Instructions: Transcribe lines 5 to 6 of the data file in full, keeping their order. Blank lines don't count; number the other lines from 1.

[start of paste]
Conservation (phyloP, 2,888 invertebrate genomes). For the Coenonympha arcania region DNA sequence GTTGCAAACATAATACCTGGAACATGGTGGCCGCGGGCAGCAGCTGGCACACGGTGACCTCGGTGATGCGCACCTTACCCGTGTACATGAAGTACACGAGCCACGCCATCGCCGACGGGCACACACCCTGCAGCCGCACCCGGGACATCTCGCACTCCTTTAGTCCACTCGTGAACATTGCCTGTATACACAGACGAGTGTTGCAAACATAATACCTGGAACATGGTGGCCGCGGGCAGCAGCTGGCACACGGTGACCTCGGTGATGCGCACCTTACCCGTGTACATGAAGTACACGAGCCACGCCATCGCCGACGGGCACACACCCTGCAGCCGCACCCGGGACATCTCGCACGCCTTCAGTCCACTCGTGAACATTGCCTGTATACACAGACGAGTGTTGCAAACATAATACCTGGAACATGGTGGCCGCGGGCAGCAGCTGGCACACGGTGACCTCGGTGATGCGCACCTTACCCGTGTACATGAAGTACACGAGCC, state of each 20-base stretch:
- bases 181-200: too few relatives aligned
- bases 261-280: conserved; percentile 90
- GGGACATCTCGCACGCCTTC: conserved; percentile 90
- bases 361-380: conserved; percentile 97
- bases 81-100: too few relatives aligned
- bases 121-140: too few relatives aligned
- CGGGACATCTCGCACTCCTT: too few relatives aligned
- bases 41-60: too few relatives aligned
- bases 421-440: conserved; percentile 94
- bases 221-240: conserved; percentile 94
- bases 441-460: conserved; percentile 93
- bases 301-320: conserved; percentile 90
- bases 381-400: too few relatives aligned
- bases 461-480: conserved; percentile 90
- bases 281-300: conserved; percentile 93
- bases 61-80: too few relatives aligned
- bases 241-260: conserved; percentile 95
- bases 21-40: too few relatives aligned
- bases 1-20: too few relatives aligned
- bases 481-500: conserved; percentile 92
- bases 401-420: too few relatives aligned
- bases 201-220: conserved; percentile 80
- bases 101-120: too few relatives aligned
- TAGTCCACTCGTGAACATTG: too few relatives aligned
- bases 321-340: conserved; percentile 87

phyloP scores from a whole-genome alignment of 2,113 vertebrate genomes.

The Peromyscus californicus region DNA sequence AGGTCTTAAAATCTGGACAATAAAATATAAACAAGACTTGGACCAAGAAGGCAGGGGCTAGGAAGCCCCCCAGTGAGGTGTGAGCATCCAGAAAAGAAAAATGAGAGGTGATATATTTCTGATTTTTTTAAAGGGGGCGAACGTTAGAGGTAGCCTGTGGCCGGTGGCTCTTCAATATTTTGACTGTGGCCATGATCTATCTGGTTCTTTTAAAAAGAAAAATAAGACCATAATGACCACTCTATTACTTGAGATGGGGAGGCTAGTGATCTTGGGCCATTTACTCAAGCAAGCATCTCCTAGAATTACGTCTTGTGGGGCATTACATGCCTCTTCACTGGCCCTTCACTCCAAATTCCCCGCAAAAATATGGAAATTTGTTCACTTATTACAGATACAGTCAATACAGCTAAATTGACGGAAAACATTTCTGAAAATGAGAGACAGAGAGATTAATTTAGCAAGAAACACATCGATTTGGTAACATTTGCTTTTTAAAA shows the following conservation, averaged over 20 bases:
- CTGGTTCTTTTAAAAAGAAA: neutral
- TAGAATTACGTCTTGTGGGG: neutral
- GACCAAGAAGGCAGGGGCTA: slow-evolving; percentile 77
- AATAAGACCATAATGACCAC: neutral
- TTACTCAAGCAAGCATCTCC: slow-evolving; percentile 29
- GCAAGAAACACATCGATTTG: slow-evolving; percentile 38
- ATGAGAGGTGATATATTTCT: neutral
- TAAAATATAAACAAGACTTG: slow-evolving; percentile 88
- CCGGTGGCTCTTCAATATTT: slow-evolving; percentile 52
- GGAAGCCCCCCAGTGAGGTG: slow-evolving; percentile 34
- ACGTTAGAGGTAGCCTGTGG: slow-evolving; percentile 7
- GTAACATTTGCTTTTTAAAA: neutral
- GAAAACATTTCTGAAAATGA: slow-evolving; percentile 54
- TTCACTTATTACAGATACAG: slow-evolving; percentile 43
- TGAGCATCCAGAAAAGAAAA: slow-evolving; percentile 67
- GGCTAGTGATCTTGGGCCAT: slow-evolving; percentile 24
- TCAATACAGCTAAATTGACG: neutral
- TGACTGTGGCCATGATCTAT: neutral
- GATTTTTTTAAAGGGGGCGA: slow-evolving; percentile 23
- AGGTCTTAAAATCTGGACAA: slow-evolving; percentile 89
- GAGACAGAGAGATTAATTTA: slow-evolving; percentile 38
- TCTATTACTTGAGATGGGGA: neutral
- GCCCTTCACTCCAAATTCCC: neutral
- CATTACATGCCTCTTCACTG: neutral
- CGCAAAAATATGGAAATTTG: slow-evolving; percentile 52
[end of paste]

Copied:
- bases 361-380: conserved; percentile 97
- bases 81-100: too few relatives aligned